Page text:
NASA has criticised India’s Mission Shakti, the launch of an anti-satellite (ASAT) missile a few days ago, for the space debris it has left behind.
Lives of the astronauts aboard the International Space Station (ISS), the US space agency’s flagship satellite, were put in danger as the risk of a collision rose 40% in the 10 days following the Indian exercise, NASA head Jim Bridenstine said in a town hall with employees on April 01.
“Intentionally creating orbital debris fields is not compatible with human spaceflight,” Bridenstine said. “It’s unacceptable and NASA needs to be very clear about what its impact to us is.”
In a televised address on March 27, India’s prime minister Narendra Modi announced that the country had shot down a live satellite from the lower-earth orbit using an ASAT missile.
The Indian government also clarified that “the test was done in the lower atmosphere to ensure there is no space debris. Whatever debris that is generated will decay and fall back onto the earth within weeks.”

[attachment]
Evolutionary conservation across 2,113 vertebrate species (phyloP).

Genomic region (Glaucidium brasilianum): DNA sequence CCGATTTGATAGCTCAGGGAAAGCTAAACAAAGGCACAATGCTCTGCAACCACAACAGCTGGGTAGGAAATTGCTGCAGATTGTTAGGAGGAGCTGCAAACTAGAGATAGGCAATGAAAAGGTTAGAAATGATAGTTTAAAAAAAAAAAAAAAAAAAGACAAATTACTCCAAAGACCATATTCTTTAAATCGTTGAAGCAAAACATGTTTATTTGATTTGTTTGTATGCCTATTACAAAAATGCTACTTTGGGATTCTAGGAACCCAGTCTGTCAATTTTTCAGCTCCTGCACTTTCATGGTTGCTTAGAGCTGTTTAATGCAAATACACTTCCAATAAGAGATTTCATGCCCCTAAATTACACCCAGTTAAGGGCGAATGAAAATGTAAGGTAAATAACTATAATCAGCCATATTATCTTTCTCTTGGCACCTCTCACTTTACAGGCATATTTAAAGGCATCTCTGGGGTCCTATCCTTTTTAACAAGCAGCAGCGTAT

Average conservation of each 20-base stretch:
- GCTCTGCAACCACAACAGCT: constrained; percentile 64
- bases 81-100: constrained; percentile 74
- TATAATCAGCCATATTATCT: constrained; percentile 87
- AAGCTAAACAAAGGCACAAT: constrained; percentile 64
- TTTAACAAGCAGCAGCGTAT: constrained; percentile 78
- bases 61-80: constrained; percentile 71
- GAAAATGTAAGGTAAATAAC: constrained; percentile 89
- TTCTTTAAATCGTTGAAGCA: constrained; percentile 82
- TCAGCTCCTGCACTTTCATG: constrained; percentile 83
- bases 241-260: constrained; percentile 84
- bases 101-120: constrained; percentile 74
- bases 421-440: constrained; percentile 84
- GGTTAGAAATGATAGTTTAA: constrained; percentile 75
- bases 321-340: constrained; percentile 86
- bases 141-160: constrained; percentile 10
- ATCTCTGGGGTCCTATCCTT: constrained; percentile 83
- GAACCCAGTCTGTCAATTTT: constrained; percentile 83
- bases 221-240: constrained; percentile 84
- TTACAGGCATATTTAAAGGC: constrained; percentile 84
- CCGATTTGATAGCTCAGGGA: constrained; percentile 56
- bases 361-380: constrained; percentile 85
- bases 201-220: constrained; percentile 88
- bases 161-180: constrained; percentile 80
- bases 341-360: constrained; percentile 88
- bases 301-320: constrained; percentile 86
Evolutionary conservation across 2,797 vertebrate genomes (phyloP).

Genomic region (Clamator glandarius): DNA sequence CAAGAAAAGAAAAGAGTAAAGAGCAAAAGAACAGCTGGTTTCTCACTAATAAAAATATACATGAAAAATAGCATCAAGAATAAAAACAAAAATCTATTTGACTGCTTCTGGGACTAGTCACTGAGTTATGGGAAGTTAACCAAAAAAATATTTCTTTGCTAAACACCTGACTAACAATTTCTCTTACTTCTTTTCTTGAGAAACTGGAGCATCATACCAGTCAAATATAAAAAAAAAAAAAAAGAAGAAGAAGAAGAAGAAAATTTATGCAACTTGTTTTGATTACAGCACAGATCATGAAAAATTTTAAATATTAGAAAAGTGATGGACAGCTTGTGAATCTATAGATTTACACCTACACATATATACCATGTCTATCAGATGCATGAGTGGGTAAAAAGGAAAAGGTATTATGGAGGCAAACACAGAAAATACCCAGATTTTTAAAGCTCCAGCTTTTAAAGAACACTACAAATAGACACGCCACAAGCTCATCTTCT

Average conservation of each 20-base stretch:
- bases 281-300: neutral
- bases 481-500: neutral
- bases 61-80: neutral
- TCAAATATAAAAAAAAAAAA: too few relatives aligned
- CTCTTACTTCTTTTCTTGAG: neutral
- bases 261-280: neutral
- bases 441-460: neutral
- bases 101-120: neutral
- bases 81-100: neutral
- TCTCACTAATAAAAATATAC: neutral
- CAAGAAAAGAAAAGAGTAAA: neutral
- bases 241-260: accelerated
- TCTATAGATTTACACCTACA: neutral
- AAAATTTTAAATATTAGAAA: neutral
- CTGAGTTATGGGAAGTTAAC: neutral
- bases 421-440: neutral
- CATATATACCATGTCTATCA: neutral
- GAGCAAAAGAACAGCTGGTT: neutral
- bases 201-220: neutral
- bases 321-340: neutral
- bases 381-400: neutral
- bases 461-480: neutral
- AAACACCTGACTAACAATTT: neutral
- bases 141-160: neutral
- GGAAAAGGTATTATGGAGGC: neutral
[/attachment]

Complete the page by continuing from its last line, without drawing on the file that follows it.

However, the US has identified 400 pieces of orbital debris from the launch, Bridenstine said, adding they are able to track only 60 pieces that are about 10 centimetres in size or bigger. Of these, 24 pieces have gone above the apogee, or the highest point, in the ISS’s orbit, he added.
“That is a terrible, terrible thing to create an event that sends debris in an apogee that goes above the International Space Station,” he said.
“The good thing is, the debris is low enough in orbit that in time, this will all dissipate. A lot of the debris from China’s anti-satellite test in 2007 is still in orbit, and we’re still dealing with it,” he added.
India is the fourth country to launch an ASAT missile, after the US, Russia, and China. The last test, conducted by China in 2007, at almost triple the height as India’s, had left behind 3,000 pieces of space debris.